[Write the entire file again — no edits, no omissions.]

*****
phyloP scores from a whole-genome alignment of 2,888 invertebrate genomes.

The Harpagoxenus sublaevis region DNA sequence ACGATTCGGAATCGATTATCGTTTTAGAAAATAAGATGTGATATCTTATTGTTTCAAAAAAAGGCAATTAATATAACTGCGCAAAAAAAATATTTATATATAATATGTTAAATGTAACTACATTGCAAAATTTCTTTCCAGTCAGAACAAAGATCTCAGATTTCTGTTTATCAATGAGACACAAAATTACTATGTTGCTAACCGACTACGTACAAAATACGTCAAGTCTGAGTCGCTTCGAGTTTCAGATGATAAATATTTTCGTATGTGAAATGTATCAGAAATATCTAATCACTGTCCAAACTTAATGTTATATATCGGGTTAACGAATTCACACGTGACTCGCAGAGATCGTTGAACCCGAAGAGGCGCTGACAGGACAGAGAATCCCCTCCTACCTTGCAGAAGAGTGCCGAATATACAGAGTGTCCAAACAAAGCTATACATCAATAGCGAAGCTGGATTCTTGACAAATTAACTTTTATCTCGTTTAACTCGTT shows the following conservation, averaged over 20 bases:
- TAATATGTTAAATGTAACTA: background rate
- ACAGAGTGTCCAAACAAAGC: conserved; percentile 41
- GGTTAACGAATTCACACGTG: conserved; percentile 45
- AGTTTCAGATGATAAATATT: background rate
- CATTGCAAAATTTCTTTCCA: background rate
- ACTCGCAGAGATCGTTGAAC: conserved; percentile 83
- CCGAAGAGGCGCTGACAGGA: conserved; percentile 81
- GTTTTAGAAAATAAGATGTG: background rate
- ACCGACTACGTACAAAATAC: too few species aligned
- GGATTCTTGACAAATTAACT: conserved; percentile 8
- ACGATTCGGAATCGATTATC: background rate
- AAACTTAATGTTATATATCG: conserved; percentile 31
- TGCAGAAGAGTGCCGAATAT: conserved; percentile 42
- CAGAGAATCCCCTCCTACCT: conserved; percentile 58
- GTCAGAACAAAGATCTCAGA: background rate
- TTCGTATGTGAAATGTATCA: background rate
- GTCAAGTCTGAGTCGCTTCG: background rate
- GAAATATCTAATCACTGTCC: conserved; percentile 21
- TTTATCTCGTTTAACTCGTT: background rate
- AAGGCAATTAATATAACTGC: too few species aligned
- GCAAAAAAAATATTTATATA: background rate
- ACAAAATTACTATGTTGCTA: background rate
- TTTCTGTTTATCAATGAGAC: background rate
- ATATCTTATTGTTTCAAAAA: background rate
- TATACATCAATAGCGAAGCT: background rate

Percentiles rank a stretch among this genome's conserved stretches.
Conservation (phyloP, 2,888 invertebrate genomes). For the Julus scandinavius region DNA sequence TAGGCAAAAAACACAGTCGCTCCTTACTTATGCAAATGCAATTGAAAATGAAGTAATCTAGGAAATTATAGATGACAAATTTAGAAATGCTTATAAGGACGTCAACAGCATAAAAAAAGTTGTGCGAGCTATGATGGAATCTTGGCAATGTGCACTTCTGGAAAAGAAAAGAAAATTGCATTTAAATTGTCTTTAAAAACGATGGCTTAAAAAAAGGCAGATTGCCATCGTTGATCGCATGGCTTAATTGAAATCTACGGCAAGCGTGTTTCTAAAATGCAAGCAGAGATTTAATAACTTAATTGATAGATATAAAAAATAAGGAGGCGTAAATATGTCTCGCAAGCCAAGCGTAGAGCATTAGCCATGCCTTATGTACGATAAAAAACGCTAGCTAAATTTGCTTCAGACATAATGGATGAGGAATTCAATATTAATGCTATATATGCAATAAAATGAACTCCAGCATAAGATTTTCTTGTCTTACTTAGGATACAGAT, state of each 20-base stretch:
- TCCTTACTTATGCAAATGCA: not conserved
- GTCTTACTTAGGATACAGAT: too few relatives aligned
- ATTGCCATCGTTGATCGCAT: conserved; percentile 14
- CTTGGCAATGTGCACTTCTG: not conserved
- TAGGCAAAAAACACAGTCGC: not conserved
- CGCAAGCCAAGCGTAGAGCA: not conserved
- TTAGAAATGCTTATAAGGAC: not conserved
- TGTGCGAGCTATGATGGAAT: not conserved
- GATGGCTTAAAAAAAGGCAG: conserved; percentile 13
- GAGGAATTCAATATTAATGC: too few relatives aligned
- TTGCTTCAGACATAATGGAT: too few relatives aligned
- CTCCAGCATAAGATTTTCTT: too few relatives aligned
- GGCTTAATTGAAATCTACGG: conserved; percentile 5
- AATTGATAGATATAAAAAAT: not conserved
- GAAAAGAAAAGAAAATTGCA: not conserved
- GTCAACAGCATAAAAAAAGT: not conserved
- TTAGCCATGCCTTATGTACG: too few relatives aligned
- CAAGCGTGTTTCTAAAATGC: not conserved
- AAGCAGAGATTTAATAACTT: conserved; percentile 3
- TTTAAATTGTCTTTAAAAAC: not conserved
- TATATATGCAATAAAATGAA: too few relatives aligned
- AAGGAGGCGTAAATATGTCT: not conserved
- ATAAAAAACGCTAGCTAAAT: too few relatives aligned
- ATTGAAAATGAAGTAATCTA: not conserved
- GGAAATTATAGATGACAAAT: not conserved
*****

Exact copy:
phyloP scores from a whole-genome alignment of 2,888 invertebrate genomes.

The Harpagoxenus sublaevis region DNA sequence ACGATTCGGAATCGATTATCGTTTTAGAAAATAAGATGTGATATCTTATTGTTTCAAAAAAAGGCAATTAATATAACTGCGCAAAAAAAATATTTATATATAATATGTTAAATGTAACTACATTGCAAAATTTCTTTCCAGTCAGAACAAAGATCTCAGATTTCTGTTTATCAATGAGACACAAAATTACTATGTTGCTAACCGACTACGTACAAAATACGTCAAGTCTGAGTCGCTTCGAGTTTCAGATGATAAATATTTTCGTATGTGAAATGTATCAGAAATATCTAATCACTGTCCAAACTTAATGTTATATATCGGGTTAACGAATTCACACGTGACTCGCAGAGATCGTTGAACCCGAAGAGGCGCTGACAGGACAGAGAATCCCCTCCTACCTTGCAGAAGAGTGCCGAATATACAGAGTGTCCAAACAAAGCTATACATCAATAGCGAAGCTGGATTCTTGACAAATTAACTTTTATCTCGTTTAACTCGTT shows the following conservation, averaged over 20 bases:
- TAATATGTTAAATGTAACTA: background rate
- ACAGAGTGTCCAAACAAAGC: conserved; percentile 41
- GGTTAACGAATTCACACGTG: conserved; percentile 45
- AGTTTCAGATGATAAATATT: background rate
- CATTGCAAAATTTCTTTCCA: background rate
- ACTCGCAGAGATCGTTGAAC: conserved; percentile 83
- CCGAAGAGGCGCTGACAGGA: conserved; percentile 81
- GTTTTAGAAAATAAGATGTG: background rate
- ACCGACTACGTACAAAATAC: too few species aligned
- GGATTCTTGACAAATTAACT: conserved; percentile 8
- ACGATTCGGAATCGATTATC: background rate
- AAACTTAATGTTATATATCG: conserved; percentile 31
- TGCAGAAGAGTGCCGAATAT: conserved; percentile 42
- CAGAGAATCCCCTCCTACCT: conserved; percentile 58
- GTCAGAACAAAGATCTCAGA: background rate
- TTCGTATGTGAAATGTATCA: background rate
- GTCAAGTCTGAGTCGCTTCG: background rate
- GAAATATCTAATCACTGTCC: conserved; percentile 21
- TTTATCTCGTTTAACTCGTT: background rate
- AAGGCAATTAATATAACTGC: too few species aligned
- GCAAAAAAAATATTTATATA: background rate
- ACAAAATTACTATGTTGCTA: background rate
- TTTCTGTTTATCAATGAGAC: background rate
- ATATCTTATTGTTTCAAAAA: background rate
- TATACATCAATAGCGAAGCT: background rate

Percentiles rank a stretch among this genome's conserved stretches.
Conservation (phyloP, 2,888 invertebrate genomes). For the Julus scandinavius region DNA sequence TAGGCAAAAAACACAGTCGCTCCTTACTTATGCAAATGCAATTGAAAATGAAGTAATCTAGGAAATTATAGATGACAAATTTAGAAATGCTTATAAGGACGTCAACAGCATAAAAAAAGTTGTGCGAGCTATGATGGAATCTTGGCAATGTGCACTTCTGGAAAAGAAAAGAAAATTGCATTTAAATTGTCTTTAAAAACGATGGCTTAAAAAAAGGCAGATTGCCATCGTTGATCGCATGGCTTAATTGAAATCTACGGCAAGCGTGTTTCTAAAATGCAAGCAGAGATTTAATAACTTAATTGATAGATATAAAAAATAAGGAGGCGTAAATATGTCTCGCAAGCCAAGCGTAGAGCATTAGCCATGCCTTATGTACGATAAAAAACGCTAGCTAAATTTGCTTCAGACATAATGGATGAGGAATTCAATATTAATGCTATATATGCAATAAAATGAACTCCAGCATAAGATTTTCTTGTCTTACTTAGGATACAGAT, state of each 20-base stretch:
- TCCTTACTTATGCAAATGCA: not conserved
- GTCTTACTTAGGATACAGAT: too few relatives aligned
- ATTGCCATCGTTGATCGCAT: conserved; percentile 14
- CTTGGCAATGTGCACTTCTG: not conserved
- TAGGCAAAAAACACAGTCGC: not conserved
- CGCAAGCCAAGCGTAGAGCA: not conserved
- TTAGAAATGCTTATAAGGAC: not conserved
- TGTGCGAGCTATGATGGAAT: not conserved
- GATGGCTTAAAAAAAGGCAG: conserved; percentile 13
- GAGGAATTCAATATTAATGC: too few relatives aligned
- TTGCTTCAGACATAATGGAT: too few relatives aligned
- CTCCAGCATAAGATTTTCTT: too few relatives aligned
- GGCTTAATTGAAATCTACGG: conserved; percentile 5
- AATTGATAGATATAAAAAAT: not conserved
- GAAAAGAAAAGAAAATTGCA: not conserved
- GTCAACAGCATAAAAAAAGT: not conserved
- TTAGCCATGCCTTATGTACG: too few relatives aligned
- CAAGCGTGTTTCTAAAATGC: not conserved
- AAGCAGAGATTTAATAACTT: conserved; percentile 3
- TTTAAATTGTCTTTAAAAAC: not conserved
- TATATATGCAATAAAATGAA: too few relatives aligned
- AAGGAGGCGTAAATATGTCT: not conserved
- ATAAAAAACGCTAGCTAAAT: too few relatives aligned
- ATTGAAAATGAAGTAATCTA: not conserved
- GGAAATTATAGATGACAAAT: not conserved